Obamacare Architect Explains “Stupidity of American Voter” Needed to Pass ACA

    The truth on Obamacare is finally out: The bill was purposely written to trick the CBO (congressional Budget Office) into believing the bill was not a tax. Moreover, the bill also depended on the “Stupidity of the American Voter”.

    Many of us knew that long ago. But those are the words of Jonathan Gruber, a numbers wizard at M.I.T., who was courted by the Obama administration, and paid $400,000 for his efforts to see that the bill made its way through Congressional obstacles.

    http://globaleconomicanalysis.blogspot.com/2014/11/obamacare-architect-explains-stupidity.html

    Reply this comment
    • LetitCollapse
      LetitCollapse 11 November, 2014, 17:02

      Ain’t that special, bob? They knew that they were hoodwinking the American people from the very start. They tossed out the bait and the dummies swallowed it! lol. Not me. I warned everyone from the beginning. I always agreed that our healthcare system (even before ObolaCare) was corrupted and overpriced. ObolaCare made it even worse. It transferred all the cost to the middle class producer. And you ain’t seen nothing yet. Wait until the penalties go up for not having healthcare and watch the premiums start to rise 12% to 15% each year. Now they’re really in a pickle. Look how much money they spent on implementing the ACA law and the process – now there are discussions about going back to the corrupted system we had before. Until the dirty legislators stop giving the medical industry monopoly protections we will continue to spend 20% plus of our GDP on healthcare – which is a travesty and will end up bringing the whole country down in financial flames. But it was trickery from the get-go. What a bunch of corrupted scoundrels. Consent of the governed and ‘of, for and by the people’ my butt!!! 🙁

      Reply this comment
  4. S Moderation Douglas
    S Moderation Douglas 11 November, 2014, 16:15

    “Under Gov. Jerry Brown’s 2012 pension reform measure, the state is legally committed to having employees share an equal or much closer to equal share of total pension costs by the end of the decade.”

    We’ve been here before.

    A. It is abundantly clear that PEPRA requires 50% of the “normal” cost. Not the unfunded liability.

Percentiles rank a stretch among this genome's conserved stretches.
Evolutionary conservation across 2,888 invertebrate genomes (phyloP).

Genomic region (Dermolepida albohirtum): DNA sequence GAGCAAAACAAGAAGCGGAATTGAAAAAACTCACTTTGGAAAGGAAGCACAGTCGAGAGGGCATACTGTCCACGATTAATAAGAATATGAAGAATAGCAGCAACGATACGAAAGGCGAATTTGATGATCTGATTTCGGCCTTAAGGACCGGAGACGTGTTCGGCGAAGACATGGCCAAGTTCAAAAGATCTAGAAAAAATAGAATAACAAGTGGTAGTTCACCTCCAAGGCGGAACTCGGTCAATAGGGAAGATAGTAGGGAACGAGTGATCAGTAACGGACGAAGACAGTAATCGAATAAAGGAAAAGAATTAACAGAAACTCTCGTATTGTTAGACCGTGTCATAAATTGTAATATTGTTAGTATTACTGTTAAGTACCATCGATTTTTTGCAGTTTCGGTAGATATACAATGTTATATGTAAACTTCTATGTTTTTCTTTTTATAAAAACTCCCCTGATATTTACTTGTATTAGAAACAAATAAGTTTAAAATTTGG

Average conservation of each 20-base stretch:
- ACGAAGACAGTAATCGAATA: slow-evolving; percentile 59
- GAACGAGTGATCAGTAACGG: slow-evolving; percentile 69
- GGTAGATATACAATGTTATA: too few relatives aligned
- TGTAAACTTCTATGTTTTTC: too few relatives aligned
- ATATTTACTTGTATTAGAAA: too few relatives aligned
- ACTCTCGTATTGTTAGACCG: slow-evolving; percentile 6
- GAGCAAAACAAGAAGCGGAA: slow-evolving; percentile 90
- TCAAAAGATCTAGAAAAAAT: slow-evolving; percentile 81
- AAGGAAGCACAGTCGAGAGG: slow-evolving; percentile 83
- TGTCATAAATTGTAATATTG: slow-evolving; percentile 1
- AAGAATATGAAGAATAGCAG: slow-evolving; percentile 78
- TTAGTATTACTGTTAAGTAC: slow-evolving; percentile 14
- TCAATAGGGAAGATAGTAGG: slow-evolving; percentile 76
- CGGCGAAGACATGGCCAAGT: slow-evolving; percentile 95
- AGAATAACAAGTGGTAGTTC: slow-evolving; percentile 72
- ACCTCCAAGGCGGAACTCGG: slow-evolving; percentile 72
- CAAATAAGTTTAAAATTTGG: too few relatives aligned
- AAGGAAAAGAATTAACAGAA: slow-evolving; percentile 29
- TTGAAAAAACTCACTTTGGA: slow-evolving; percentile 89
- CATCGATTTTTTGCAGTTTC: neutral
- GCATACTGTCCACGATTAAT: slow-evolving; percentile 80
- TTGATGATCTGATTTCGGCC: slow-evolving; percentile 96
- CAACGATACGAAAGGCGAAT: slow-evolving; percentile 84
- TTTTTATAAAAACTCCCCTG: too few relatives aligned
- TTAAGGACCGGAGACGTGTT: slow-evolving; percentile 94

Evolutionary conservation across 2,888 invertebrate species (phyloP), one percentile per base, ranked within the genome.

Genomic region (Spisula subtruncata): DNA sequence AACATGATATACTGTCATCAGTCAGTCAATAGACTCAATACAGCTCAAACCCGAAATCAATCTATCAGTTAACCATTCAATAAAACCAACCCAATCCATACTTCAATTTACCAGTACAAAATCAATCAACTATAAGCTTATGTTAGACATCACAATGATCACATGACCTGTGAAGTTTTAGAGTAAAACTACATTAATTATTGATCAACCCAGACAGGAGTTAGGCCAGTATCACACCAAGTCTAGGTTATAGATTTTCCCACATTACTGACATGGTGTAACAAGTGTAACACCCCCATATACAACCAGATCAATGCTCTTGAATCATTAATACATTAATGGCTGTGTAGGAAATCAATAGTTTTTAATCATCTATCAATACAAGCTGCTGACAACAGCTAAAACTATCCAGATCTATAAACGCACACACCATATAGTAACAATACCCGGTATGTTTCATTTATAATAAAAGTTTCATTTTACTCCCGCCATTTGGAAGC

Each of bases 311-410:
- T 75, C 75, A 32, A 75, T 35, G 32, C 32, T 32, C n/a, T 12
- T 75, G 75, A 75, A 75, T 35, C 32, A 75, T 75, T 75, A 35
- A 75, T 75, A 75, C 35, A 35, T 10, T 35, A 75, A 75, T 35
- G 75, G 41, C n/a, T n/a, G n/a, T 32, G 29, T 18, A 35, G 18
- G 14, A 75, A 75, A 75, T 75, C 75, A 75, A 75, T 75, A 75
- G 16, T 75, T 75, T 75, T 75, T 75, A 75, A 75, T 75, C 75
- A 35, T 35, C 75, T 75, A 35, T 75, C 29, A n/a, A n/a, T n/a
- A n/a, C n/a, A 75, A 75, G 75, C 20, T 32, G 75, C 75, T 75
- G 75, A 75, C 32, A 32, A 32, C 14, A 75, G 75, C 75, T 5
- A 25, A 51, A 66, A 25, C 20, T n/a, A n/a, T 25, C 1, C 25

B. “However, the employee contribution may only be increased up to an 8% contribution rate for miscellaneous members, a 12% contribution rate for local police officers, local firefighters, and county peace officers, or an 11% contribution rate for all other local safety members.”

    C. it “‘Permits’ public agencies and their employees to agree to share the cost of the employer contribution with or without a change in benefit. These contributions are paid in addition to the member contribution rate.”

    D. Bargaining unit 12, for example, raised their employee contribution to 10% (it was 5% previously.) They “agreed” to share more of the employer costs.

    Reply this comment
    • Ted E Mind of your Godhead Ted
      Ted E Mind of your Godhead Ted 11 November, 2014, 17:52

      Douglas–

      PLEASE do not interrupt the orgy of stupidity out here!

      Reply this comment
    • Chris Reed
      Chris Reed Author 11 November, 2014, 20:12

      SMD: This is from Brown’s pension reform blueprint in 2011:
      1. Equal Sharing of Pension Costs: All Employees and Employers While many public employees make some contribution to their retirement – state employees contribute at least 8 percent of their salaries – some make none. Their employers pay the full amount of the annual cost of their pension benefits. The funding of annual normal pension costs should be shared equally by employees and employers. My plan will require that all new and current employees transition to a contribution level of at least 50 percent of the annual cost of their pension benefits. Given the different levels of employee contributions, the move to a contribution level of at least 50 percent will be phased in at a pace that takes into account current contribution levels, current contracts and the collective bargaining process. Regardless of pacing, this change delivers real near-term savings to public employers, who will see their share of annual employee pension costs decline.

      You’re right, Brown didn’t get all that he sought. But it doesn’t change the fact that Brown has set up a system in which public employees pay a closer to even share of pension costs EXCEPT FOR TEACHERS.

      Reply this comment
      • Donkey
        Donkey 14 November, 2014, 07:27

        The RAGWUS system for pensions is a sham, and no matter how you try to fix it the underlying problem of over compensation, over benefitted, and over pensioned feeders will always exist until the labyrinth of lies is dismantled. In short, there is no logical way to correct an injustice as ugly as public employee pensions without starting over by riding ourselves of the public unions. Trying to correct this problem within the current morass of lies and deception is futile. 🙂

        Reply this comment
  5. Ulysses Uhaul
    Ulysses Uhaul 11 November, 2014, 21:15

    One thing constant….misery posts….ugh!

    Reply this comment